Minnesota Orchestra breaks with Minneapolis Police, ‘will no longer use for concert security’
8 June 2020, 15:11 | Updated: 9 June 2020, 19:38
The US orchestra takes a stand against police brutality in its state, following the death of George Floyd by a Minneapolis Police officer.
The Minnesota Orchestra has broken ties with Minneapolis Police (MPD), pledging to “no longer engage MPD officers to provide security at Orchestra concerts”.
The orchestra said its relationship with the MPD will remain broken until the department “implements fundamental changes” following the death of George Floyd, an African American man, at the hands of a white Minneapolis Police officer.
Officer Derek Chauvin, who was seen kneeling on Floyd’s neck for several minutes, has been charged for his death. A lawyer for the Floyd family has since accused Chauvin of premeditated murder.
The ensemble said in a tweet: “The Minnesota Orchestra acknowledges that there is more for us to hear and more for us to do in advancing the change that must happen to make our community more equitable and just.”
It continued: “The killing of George Floyd marks a turning point for our organisation, and we join with other community members in calling for transformational changes in the MPD. We join with the Twin Cities Musicians Union in calling for the resignation of the president of the Police Officers Federation of Minneapolis, Bob Kroll.”
Kroll, a union chief who represents over 800 officers in Minneapolis, described Floyd as a ‘violent criminal’ and has resisted any reform of a department with a history of racial abuse.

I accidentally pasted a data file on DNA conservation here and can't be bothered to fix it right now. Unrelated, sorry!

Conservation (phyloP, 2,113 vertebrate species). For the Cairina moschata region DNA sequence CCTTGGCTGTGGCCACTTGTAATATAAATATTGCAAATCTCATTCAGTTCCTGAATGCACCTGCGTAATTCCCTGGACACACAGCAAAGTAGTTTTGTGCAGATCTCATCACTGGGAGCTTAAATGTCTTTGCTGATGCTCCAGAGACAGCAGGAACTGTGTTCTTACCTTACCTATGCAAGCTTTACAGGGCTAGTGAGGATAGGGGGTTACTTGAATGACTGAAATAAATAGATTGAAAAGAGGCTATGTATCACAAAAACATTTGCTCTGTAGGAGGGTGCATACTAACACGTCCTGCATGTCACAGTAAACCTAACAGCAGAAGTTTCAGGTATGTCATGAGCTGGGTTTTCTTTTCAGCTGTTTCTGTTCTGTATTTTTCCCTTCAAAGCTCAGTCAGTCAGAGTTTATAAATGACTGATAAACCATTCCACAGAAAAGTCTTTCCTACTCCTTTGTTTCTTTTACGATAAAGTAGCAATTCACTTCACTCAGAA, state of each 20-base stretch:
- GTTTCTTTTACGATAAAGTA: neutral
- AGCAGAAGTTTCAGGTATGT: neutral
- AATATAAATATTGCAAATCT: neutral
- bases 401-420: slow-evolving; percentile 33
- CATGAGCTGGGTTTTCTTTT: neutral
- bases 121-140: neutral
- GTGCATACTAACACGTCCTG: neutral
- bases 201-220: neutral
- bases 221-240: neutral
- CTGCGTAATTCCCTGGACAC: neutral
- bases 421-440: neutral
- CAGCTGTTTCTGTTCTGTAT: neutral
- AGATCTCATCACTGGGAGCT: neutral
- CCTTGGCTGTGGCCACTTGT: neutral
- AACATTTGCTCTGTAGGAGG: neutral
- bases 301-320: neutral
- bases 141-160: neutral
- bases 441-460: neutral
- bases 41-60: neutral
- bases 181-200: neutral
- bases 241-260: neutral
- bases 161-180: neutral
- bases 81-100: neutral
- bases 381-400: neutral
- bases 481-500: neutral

The orchestra, which plays at Minneapolis’s Orchestra Hall, said after restructuring its security staff, it will no longer need to rely on MPD officers for security at concerts. They added, as a caveat: “Where government regulations mandate a police presence, we will continue to comply”.
The Minnesota Orchestra is just the latest organisation to break ties with the MPD; Minneapolis state schools, as well as the city’s parks, made the same move last week. Jenny Arneson, the vice chair of the Minneapolis Board of Education, said: “Minneapolis police, individual officers, and the city have work to do. And until they demonstrate the have done that work, we need to separate our relationship.”
The Minnesota Orchestra acknowledges that there is more for us to hear and more for us to do in advancing the change that must happen to make our community more equitable and just. 1/5 pic.twitter.com/dW9ylLi7We— Minnesota Orchestra (@mn_orchestra) June 6, 2020
The Minnesota Orchestra ended the Twitter thread by saying it will work to combat its own “white privilege” and “disrupt our own role in system racism”.
Violist Sam Bergman, who is part of the internal team working on a racial equity plan, tweeted about the changes, saying: “There’s a lot of debate surrounding what positive change and a less racist system would even look like in classical music, and I don’t have answers.
“I know that I’m tired of the way things have been, and I know that black and brown musicians have been ****ing exhausted forever.
“We’re years behind where we need to be, but it has to start somewhere, and we’re starting.”